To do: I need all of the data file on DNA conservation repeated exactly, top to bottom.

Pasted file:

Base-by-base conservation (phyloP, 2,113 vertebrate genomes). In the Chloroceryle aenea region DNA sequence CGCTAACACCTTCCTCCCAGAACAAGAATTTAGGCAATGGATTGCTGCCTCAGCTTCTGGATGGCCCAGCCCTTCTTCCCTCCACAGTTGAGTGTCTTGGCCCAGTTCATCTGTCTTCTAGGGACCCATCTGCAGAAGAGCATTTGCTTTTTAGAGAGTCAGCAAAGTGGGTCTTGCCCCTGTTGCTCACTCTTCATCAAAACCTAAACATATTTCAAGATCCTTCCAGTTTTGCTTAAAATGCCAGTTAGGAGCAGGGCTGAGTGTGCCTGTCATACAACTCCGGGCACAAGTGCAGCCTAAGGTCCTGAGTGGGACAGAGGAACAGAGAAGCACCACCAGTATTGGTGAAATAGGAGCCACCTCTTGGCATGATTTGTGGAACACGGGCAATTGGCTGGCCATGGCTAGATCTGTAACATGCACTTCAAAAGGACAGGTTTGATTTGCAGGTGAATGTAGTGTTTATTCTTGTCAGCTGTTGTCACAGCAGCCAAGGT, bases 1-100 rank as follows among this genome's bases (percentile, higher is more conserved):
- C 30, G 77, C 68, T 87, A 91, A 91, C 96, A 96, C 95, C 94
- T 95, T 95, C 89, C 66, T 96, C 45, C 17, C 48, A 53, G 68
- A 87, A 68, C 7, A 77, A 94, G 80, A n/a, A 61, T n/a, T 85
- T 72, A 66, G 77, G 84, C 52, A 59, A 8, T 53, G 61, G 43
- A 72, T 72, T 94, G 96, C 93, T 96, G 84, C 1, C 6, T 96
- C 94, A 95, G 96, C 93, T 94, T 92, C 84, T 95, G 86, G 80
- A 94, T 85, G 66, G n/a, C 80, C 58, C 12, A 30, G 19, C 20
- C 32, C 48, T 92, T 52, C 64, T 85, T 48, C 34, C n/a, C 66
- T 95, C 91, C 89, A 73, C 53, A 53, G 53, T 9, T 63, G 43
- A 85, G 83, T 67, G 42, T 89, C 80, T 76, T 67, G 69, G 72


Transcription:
Base-by-base conservation (phyloP, 2,113 vertebrate genomes). In the Chloroceryle aenea region DNA sequence CGCTAACACCTTCCTCCCAGAACAAGAATTTAGGCAATGGATTGCTGCCTCAGCTTCTGGATGGCCCAGCCCTTCTTCCCTCCACAGTTGAGTGTCTTGGCCCAGTTCATCTGTCTTCTAGGGACCCATCTGCAGAAGAGCATTTGCTTTTTAGAGAGTCAGCAAAGTGGGTCTTGCCCCTGTTGCTCACTCTTCATCAAAACCTAAACATATTTCAAGATCCTTCCAGTTTTGCTTAAAATGCCAGTTAGGAGCAGGGCTGAGTGTGCCTGTCATACAACTCCGGGCACAAGTGCAGCCTAAGGTCCTGAGTGGGACAGAGGAACAGAGAAGCACCACCAGTATTGGTGAAATAGGAGCCACCTCTTGGCATGATTTGTGGAACACGGGCAATTGGCTGGCCATGGCTAGATCTGTAACATGCACTTCAAAAGGACAGGTTTGATTTGCAGGTGAATGTAGTGTTTATTCTTGTCAGCTGTTGTCACAGCAGCCAAGGT, bases 1-100 rank as follows among this genome's bases (percentile, higher is more conserved):
- C 30, G 77, C 68, T 87, A 91, A 91, C 96, A 96, C 95, C 94
- T 95, T 95, C 89, C 66, T 96, C 45, C 17, C 48, A 53, G 68
- A 87, A 68, C 7, A 77, A 94, G 80, A n/a, A 61, T n/a, T 85
- T 72, A 66, G 77, G 84, C 52, A 59, A 8, T 53, G 61, G 43
- A 72, T 72, T 94, G 96, C 93, T 96, G 84, C 1, C 6, T 96
- C 94, A 95, G 96, C 93, T 94, T 92, C 84, T 95, G 86, G 80
- A 94, T 85, G 66, G n/a, C 80, C 58, C 12, A 30, G 19, C 20
- C 32, C 48, T 92, T 52, C 64, T 85, T 48, C 34, C n/a, C 66
- T 95, C 91, C 89, A 73, C 53, A 53, G 53, T 9, T 63, G 43
- A 85, G 83, T 67, G 42, T 89, C 80, T 76, T 67, G 69, G 72